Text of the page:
Author(s): Turner MC, Wigle DT, Krewski D
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Abstract OBJECTIVE: We conducted a systematic review and meta-analysis of previous observational epidemiologic studies examining the relationship between residential pesticide exposures during critical exposure time windows (preconception, pregnancy, and childhood) and childhood leukemia. DATA SOURCES: Searches of MEDLINE and other electronic databases were performed (1950-2009). Reports were included if they were original epidemiologic studies of childhood leukemia, followed a case-control or cohort design, and assessed at least one index of residential/household pesticide exposure/use. No language criteria were applied. DATA EXTRACTION: Study selection, data abstraction, and quality assessment were performed by two independent reviewers. Random effects models were used to obtain summary odds ratios (ORs) and 95\% confidence intervals (CIs). DATA SYNTHESIS: Of the 17 identified studies, 15 were included in the meta-analysis. Exposures during pregnancy to unspecified residential pesticides (summary OR = 1.54; 95\% CI, 1.13-2.11; I2 = 66\%), insecticides (OR = 2.05; 95\% CI, 1.80-2.32; I2 = 0\%), and herbicides (OR = 1.61; 95\% CI, 1.20-2.16; I2 = 0\%) were positively associated with childhood leukemia. Exposures during childhood to unspecified residential pesticides (OR = 1.38; 95\% CI, 1.12-1.70; I2 = 4\%) and insecticides (OR = 1.61; 95\% CI, 1.33-1.95; I2 = 0\%) were also positively associated with childhood leukemia, but there was no association with herbicides. CONCLUSIONS: Positive associations were observed between childhood leukemia and residential pesticide exposures. Further work is needed to confirm previous findings based on self-report, to examine potential exposure-response relationships, and to assess specific pesticides and toxicologically related subgroups of pesticides in more detail.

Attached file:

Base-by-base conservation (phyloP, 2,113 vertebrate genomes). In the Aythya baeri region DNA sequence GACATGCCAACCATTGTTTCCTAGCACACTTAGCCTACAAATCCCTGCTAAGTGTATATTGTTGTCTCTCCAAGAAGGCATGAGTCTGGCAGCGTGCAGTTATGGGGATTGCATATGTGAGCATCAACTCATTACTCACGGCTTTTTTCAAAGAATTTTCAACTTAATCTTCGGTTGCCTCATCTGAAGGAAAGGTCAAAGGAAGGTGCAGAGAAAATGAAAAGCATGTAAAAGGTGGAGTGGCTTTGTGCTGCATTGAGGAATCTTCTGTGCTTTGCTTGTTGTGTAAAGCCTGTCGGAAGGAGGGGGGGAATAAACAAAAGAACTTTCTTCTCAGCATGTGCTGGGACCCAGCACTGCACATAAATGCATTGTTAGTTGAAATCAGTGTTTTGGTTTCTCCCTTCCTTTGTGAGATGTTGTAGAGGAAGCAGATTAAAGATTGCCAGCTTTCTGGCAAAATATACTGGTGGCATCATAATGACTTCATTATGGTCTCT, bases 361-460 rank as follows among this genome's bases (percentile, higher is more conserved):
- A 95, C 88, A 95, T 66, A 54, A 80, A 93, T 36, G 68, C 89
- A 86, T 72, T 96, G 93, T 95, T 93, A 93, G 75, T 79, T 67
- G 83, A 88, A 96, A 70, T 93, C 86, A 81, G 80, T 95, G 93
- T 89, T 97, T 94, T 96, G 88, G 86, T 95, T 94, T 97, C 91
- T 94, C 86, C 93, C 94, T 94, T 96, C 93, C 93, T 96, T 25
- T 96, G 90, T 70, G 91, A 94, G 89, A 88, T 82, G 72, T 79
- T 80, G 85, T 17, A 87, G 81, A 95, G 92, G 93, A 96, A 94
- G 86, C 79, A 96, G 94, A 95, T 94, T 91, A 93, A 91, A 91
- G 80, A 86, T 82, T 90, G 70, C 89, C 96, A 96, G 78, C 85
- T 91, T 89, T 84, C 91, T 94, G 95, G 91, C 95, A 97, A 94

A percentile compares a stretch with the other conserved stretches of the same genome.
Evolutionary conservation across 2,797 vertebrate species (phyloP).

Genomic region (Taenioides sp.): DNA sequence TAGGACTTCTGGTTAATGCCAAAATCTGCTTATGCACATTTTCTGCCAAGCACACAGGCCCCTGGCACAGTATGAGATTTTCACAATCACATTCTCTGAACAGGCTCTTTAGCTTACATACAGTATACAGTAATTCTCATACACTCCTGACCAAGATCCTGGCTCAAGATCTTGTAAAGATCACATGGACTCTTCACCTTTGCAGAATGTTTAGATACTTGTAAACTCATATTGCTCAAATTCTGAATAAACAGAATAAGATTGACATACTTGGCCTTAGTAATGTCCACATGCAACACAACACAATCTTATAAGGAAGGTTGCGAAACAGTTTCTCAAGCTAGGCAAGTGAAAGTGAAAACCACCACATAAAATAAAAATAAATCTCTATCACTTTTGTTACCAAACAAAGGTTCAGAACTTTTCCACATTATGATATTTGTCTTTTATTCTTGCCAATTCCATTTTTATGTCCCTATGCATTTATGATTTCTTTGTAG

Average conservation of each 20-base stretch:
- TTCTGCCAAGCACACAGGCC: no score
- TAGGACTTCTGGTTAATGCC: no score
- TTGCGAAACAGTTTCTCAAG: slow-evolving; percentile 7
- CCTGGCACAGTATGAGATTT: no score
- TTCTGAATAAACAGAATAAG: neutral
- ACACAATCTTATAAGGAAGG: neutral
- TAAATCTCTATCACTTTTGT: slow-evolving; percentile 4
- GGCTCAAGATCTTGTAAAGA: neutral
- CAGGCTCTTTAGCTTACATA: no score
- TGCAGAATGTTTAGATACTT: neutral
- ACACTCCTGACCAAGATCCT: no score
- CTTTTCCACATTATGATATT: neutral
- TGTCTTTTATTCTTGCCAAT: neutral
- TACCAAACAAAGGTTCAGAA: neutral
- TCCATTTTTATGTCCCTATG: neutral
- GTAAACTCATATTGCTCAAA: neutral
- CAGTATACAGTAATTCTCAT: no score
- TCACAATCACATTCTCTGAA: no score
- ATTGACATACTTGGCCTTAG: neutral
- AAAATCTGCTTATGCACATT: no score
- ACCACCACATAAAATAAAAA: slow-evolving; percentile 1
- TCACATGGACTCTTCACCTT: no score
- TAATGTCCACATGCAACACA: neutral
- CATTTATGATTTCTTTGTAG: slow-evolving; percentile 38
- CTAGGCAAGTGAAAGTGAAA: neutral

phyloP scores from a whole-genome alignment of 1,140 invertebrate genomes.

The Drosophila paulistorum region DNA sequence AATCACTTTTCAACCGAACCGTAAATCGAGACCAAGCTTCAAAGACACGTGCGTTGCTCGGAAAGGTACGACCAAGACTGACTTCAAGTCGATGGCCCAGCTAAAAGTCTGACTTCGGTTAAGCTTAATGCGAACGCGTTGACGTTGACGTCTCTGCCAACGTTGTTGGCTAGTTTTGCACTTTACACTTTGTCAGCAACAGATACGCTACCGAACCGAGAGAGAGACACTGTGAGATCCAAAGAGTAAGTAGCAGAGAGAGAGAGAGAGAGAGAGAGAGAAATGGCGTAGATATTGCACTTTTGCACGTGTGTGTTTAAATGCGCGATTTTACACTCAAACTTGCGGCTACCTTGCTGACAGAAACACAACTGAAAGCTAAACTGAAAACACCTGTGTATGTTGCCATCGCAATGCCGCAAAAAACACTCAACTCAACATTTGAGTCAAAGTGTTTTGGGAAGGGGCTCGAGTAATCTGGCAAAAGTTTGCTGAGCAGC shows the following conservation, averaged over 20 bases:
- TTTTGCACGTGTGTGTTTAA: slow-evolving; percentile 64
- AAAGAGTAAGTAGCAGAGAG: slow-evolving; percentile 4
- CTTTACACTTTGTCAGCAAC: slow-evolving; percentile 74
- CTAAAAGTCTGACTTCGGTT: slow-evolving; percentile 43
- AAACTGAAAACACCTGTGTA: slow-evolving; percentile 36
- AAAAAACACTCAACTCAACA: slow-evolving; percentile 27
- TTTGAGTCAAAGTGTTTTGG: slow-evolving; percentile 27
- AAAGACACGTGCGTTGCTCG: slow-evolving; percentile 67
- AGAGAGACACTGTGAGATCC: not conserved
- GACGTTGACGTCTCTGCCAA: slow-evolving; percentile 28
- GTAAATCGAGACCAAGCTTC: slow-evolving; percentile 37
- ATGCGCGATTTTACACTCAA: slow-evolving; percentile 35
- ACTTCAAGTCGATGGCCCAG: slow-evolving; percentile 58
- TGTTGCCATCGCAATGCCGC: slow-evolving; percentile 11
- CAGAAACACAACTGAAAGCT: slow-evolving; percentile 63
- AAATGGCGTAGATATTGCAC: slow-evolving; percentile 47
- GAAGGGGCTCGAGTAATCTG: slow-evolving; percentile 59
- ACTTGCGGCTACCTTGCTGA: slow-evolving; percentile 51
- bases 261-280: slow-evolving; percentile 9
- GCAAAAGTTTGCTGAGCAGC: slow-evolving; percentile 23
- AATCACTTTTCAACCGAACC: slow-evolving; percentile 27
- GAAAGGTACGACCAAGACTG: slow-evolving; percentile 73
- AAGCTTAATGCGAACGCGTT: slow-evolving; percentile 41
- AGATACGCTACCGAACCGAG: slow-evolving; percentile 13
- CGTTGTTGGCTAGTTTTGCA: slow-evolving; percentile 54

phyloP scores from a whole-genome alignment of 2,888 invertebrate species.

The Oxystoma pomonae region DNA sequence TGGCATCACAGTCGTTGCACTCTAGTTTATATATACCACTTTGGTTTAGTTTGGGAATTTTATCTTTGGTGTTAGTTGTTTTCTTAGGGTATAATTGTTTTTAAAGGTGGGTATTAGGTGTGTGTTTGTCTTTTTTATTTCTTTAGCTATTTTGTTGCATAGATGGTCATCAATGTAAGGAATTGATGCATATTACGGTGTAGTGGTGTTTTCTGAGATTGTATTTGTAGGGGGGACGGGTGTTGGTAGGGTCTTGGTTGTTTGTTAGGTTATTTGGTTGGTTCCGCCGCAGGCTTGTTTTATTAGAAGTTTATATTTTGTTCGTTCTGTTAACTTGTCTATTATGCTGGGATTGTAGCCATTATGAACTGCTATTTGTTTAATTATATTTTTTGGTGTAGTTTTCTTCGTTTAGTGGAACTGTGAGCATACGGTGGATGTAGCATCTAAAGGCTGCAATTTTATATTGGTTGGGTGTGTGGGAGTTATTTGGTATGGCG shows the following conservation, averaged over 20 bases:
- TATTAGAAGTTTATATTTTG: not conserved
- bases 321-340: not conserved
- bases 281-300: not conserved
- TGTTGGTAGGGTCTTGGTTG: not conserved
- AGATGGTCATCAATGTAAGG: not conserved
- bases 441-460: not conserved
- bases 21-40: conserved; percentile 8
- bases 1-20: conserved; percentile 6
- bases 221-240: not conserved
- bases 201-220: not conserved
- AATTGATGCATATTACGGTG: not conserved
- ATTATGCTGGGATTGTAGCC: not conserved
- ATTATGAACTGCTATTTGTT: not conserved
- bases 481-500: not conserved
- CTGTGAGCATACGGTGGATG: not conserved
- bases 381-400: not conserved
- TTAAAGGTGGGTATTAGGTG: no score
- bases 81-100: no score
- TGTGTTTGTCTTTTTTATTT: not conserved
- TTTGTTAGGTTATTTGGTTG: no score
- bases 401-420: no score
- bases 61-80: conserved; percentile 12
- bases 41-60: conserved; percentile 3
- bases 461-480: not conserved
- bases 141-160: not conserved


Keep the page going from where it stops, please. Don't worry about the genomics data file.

This article was published in Environ Health Perspect
and referenced in Journal of Fertilizers & Pesticides